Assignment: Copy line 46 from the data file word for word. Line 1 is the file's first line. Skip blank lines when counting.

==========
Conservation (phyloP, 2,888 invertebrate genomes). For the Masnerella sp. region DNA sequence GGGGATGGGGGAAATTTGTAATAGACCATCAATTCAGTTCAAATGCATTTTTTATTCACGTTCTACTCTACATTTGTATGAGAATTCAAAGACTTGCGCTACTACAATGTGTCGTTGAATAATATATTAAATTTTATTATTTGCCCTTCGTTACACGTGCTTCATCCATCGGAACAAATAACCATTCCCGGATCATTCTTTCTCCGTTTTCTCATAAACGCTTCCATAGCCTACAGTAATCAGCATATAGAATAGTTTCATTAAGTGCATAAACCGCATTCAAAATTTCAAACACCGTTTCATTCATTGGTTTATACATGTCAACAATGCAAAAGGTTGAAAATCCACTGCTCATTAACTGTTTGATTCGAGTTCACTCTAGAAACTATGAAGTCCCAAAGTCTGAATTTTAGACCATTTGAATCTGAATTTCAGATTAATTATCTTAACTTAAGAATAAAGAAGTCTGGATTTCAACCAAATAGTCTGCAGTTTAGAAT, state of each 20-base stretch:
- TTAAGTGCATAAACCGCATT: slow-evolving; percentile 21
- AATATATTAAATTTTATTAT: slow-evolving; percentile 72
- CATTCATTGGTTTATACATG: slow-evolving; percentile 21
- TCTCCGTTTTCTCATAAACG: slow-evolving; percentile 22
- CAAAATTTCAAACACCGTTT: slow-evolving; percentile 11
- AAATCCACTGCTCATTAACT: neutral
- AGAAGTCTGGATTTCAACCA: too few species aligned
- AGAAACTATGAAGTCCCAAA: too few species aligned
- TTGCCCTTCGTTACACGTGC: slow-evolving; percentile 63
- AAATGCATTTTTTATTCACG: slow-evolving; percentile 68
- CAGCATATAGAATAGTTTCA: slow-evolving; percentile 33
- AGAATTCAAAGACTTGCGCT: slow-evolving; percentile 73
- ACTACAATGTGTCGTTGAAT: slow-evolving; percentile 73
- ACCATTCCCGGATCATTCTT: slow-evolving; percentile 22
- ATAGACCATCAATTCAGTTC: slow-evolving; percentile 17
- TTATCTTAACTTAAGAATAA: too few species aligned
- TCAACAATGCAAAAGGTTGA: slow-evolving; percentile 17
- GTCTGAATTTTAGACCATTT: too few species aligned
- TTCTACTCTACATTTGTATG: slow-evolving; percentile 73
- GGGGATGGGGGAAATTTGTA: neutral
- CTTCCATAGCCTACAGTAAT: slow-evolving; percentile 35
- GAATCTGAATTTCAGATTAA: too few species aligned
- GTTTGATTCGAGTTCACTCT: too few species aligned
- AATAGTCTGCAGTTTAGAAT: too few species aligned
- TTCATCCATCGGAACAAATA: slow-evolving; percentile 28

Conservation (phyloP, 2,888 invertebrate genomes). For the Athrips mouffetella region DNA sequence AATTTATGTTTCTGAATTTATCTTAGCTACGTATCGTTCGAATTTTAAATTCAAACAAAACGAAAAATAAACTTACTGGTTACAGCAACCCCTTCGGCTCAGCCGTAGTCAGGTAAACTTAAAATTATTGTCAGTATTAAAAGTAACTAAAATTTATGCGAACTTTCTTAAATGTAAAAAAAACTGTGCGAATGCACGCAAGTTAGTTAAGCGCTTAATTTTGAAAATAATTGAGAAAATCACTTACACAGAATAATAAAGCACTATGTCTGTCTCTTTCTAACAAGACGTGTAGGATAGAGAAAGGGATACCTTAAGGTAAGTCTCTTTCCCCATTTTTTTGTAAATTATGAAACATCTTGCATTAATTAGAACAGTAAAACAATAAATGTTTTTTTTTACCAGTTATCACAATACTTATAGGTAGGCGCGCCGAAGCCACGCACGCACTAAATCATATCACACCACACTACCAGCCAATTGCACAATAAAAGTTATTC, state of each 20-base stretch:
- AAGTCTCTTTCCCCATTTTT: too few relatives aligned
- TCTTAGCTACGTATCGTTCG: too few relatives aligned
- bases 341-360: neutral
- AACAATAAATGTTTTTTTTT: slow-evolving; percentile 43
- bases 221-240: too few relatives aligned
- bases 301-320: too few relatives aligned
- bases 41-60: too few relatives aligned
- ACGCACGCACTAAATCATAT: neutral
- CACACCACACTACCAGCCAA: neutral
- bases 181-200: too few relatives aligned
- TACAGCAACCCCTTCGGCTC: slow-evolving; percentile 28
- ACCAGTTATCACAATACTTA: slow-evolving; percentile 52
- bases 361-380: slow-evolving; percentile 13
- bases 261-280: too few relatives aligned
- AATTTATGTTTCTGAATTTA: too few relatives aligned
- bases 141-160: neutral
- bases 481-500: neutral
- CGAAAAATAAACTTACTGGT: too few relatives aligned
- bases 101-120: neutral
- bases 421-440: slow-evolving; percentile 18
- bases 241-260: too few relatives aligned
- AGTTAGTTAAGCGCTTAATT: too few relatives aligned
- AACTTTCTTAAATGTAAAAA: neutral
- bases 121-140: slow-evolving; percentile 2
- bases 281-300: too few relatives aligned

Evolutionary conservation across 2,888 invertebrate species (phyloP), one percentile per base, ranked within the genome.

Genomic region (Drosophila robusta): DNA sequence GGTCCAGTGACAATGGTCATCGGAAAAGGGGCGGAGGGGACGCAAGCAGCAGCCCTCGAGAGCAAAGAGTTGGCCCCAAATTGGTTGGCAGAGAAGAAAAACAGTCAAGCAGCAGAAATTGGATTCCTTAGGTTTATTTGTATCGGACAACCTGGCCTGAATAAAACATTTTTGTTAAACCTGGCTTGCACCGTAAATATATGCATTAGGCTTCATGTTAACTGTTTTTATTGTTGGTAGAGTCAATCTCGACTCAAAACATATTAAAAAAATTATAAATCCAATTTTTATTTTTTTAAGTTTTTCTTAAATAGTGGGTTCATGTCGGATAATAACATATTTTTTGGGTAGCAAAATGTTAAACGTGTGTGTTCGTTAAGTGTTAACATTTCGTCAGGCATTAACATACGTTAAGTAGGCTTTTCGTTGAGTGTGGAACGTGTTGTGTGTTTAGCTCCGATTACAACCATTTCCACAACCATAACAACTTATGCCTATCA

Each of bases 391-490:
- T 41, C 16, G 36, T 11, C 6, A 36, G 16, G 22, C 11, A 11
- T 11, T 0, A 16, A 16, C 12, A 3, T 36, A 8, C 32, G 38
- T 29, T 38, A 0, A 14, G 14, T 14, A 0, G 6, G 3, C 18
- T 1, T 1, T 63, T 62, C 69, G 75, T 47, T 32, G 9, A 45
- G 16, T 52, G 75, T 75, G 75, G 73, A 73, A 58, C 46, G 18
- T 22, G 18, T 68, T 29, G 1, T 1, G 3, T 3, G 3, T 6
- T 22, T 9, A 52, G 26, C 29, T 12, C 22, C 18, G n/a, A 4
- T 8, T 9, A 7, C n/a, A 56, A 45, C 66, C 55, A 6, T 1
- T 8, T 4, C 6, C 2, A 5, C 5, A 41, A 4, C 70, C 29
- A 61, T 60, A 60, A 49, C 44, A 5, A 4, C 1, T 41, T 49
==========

- bases 101-120: neutral